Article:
In 1956, Arthur Benton and Russell Meyers questioned the originality of the tetrad by citing French ophthalmologist, Jules Badal, who in 1888 reported a patient’s inability to name and recognize fingers, with right-left confusion and agraphia as well as alexia, inaccurate sound localization, and impaired visuomotor coordination.1,3

Several scientists, such as Kinsbourne and Warrington to name a few, also refuted Gerstmann’s findings that a single common functional denominator across heterogeneous cognitive operations could not explain the inconsistent constellation of his proposed syndrome.25

Many neuroscientists considered this eponymous syndrome “a dismissed oligarchy” or an “artefact of defective and biased observation.” Its authenticity has still not been settled despite advances in neuropsychological testing batteries, functional neuroimaging studies, cortical and subcortical electrical stimulation, fiber tractography, and diffusion tensor imaging, etc. However, there are also arguments supporting a role of latent aphasia, emerging cognitive decline, developmental and cultural relations with finger agnosia, as well as the effects of intricate temporal dynamics of neuronal circuitry in the pathogenesis of Gerstmann syndrome.41

Gerstmann was also noted for his research on neurosyphilis, about which many foreign neuroscientists had traveled to Vienna to learn. Given the success of his career thus far as a research assistant to Wagner-Jauregg and later as Director at the Maria-Theresia-Schlössel (MTS) Neurological Institute (1930–1938), Gerstmann could perform and dictate research operations, which allowed him to conduct his research efficiently. Leaving behind a life of such academic success and clinical research opportunity was certainly a difficult matter that required significant deliberation during the difficult times of Nazi Germany.57 Gerstmann was noted to be a man of commitment and humility. He often spent hours more than was necessary to help his patients and lived near the hospital to have more time with his patients and research.57 Nonetheless, the academic world in Vienna did not view Jewish physicians and researchers favorably. As such, professorships and academic appointments continued to be unavailable to Jewish physicians and scientists. However, given his promising talent and expertise in research, Gerstmann was appointed head of the Neurology and Psychiatry University Clinic in 1928, and not long after, he acquired the position of Director of the Viennese MTS Neurological Institute. He was able to acquire these appointments despite the anti-Semitic attitudes held by other academics and the bureaucratic enforcements.57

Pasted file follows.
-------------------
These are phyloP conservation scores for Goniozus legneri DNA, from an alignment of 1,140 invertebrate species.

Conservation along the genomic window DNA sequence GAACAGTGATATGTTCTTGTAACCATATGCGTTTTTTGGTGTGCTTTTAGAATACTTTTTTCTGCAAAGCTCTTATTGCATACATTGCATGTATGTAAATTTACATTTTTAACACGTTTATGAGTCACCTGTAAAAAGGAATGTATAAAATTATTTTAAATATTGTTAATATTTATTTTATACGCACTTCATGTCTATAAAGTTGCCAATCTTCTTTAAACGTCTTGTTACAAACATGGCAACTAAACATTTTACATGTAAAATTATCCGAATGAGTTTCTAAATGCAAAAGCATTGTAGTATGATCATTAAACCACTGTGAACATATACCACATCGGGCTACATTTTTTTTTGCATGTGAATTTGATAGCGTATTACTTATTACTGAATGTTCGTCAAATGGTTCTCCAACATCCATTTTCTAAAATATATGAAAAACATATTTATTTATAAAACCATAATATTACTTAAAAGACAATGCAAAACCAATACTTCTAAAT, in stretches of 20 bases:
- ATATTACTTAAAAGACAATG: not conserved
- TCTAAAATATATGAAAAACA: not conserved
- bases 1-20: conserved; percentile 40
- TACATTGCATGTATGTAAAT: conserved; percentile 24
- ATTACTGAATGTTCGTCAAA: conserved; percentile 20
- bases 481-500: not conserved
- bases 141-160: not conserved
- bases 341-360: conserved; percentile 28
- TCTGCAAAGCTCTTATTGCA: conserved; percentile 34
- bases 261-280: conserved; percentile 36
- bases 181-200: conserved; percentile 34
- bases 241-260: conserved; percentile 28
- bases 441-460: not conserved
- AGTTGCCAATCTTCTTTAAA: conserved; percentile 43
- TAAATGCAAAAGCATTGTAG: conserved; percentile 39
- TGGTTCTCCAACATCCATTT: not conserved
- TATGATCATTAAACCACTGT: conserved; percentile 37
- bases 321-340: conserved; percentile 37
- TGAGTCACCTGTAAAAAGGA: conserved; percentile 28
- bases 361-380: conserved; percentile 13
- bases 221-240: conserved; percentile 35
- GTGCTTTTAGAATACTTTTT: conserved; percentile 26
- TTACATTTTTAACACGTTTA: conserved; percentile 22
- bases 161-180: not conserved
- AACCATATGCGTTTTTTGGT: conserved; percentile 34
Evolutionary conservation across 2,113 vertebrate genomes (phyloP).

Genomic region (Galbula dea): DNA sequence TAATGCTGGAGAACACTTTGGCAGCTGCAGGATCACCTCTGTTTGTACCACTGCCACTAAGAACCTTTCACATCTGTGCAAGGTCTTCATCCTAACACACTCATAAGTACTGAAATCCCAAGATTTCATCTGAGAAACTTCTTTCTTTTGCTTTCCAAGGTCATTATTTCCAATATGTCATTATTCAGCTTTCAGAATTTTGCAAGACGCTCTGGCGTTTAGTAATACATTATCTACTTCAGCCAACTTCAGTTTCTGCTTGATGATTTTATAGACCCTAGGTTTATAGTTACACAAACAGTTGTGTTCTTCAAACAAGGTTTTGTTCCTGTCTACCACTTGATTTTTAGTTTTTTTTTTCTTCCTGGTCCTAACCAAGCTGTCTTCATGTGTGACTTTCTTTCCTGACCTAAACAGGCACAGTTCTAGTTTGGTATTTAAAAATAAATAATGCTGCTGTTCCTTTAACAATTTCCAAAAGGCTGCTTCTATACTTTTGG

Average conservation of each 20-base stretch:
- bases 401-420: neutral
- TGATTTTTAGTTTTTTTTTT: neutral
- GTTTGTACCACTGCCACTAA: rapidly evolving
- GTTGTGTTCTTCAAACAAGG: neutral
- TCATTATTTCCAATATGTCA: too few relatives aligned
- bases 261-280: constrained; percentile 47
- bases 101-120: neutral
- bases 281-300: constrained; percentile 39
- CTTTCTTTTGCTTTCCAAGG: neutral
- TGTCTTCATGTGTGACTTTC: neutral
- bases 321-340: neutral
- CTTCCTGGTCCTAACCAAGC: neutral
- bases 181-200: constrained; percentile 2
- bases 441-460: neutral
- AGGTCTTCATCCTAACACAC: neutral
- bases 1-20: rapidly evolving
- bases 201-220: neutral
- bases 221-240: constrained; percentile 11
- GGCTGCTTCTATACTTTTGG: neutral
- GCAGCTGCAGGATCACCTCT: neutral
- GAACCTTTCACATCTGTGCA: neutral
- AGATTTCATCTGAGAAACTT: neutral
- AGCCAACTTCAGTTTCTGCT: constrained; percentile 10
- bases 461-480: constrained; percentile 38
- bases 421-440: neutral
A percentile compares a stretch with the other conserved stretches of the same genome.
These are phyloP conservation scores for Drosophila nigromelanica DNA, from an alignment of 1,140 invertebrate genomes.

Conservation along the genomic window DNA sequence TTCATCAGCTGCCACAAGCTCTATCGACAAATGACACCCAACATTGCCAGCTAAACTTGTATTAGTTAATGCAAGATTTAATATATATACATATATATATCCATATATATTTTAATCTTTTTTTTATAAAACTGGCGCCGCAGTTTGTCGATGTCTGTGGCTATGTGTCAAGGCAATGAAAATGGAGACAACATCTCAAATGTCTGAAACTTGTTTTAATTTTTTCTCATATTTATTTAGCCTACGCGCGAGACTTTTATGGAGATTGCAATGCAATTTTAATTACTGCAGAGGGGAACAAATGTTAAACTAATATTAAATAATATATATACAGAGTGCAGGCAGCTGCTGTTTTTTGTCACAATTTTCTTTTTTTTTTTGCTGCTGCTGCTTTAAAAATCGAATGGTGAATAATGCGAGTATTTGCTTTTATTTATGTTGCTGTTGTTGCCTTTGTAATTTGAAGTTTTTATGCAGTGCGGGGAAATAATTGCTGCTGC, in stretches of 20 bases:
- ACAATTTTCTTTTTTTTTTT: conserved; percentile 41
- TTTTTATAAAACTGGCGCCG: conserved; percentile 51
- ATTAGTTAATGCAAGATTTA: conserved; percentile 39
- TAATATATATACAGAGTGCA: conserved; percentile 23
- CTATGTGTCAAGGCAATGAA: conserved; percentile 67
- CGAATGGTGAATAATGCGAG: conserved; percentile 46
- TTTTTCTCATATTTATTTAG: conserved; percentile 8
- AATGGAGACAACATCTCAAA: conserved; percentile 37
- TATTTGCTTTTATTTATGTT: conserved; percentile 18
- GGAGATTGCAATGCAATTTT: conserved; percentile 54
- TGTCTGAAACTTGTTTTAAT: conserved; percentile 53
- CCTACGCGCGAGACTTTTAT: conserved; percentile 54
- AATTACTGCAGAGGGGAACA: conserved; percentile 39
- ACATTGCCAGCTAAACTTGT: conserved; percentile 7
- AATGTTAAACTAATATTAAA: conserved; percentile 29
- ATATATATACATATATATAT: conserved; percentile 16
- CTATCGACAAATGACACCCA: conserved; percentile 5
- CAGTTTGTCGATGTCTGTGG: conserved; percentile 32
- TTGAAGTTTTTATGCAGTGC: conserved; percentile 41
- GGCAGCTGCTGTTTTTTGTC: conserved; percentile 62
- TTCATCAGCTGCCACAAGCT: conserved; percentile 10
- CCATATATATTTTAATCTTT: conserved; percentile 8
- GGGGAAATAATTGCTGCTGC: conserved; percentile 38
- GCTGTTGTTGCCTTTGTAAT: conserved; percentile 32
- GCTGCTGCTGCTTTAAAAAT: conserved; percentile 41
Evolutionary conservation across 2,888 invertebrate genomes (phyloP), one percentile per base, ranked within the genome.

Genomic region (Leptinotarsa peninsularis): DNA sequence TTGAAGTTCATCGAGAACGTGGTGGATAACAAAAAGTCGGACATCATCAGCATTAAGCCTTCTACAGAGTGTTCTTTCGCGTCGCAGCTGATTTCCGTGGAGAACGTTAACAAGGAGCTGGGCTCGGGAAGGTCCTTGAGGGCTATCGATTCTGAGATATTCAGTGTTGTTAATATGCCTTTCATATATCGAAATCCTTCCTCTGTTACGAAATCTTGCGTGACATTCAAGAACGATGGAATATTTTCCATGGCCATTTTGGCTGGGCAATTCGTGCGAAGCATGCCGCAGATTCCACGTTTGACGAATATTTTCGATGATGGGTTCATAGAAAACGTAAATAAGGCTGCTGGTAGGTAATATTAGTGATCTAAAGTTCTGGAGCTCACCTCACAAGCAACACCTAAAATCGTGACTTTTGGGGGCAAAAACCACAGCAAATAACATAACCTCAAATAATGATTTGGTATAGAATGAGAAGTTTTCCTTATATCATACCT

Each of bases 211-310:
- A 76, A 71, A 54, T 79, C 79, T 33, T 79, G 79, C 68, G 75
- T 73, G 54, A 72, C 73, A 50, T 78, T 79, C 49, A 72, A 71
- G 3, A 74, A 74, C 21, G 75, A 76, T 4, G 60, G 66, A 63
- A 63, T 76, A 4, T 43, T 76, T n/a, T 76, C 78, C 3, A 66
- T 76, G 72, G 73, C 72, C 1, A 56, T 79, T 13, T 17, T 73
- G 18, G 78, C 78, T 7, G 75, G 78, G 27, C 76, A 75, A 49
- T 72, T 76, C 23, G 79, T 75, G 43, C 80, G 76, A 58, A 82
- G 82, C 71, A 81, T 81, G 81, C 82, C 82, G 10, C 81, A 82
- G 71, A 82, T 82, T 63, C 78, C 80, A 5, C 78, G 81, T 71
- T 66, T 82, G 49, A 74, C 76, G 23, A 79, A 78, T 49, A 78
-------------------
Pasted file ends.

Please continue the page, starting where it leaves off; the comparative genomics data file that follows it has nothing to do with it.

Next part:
Although Nazi ideologies were rooted far from Vienna, they did not take long to spread rapidly abroad. The threat to livelihood became a reality on March 13, 1938, when Austria was annexed to Germany and Nazi sympathizers sprouted among the employees of the MTS Neurological Institute.43 For Gerstmann, this change brought concerns but did not sway his mind to emigrate. It was his wife, Martha Gerstmann, who viewed the changing political climate as worrisome, and that viewpoint ultimately persuaded the couple to emigrate. Coincidentally, just prior to emigrating, Gerstmann was relieved from his job (in April 1938) and eventually closed his private practice due to heavy Nazi taxation. With the help of their American sponsor and friend, Paul Schilder, Gerstmann and his wife made their way to New York on June 14, 1938.57 Gerstmann was fortunate in his timely escape from Austria because he most likely would have been one of the innumerable prisoners of the concentration camps had he not left his homeland. Luckily for him, the medical licensing board was not as strict in New York as it was in other states, and it bestowed upon Gerstmann his medical license in 1939. He secured a position as a research assistant and later as an associate at the New York Neurological Institute from 1941 until 1946 while concomitantly working as an attending neuropsychiatrist at the Presbyterian Hospital Neurology Department until 1949. For such an accomplished researcher-physician, this was a considerable step down in career advancement.57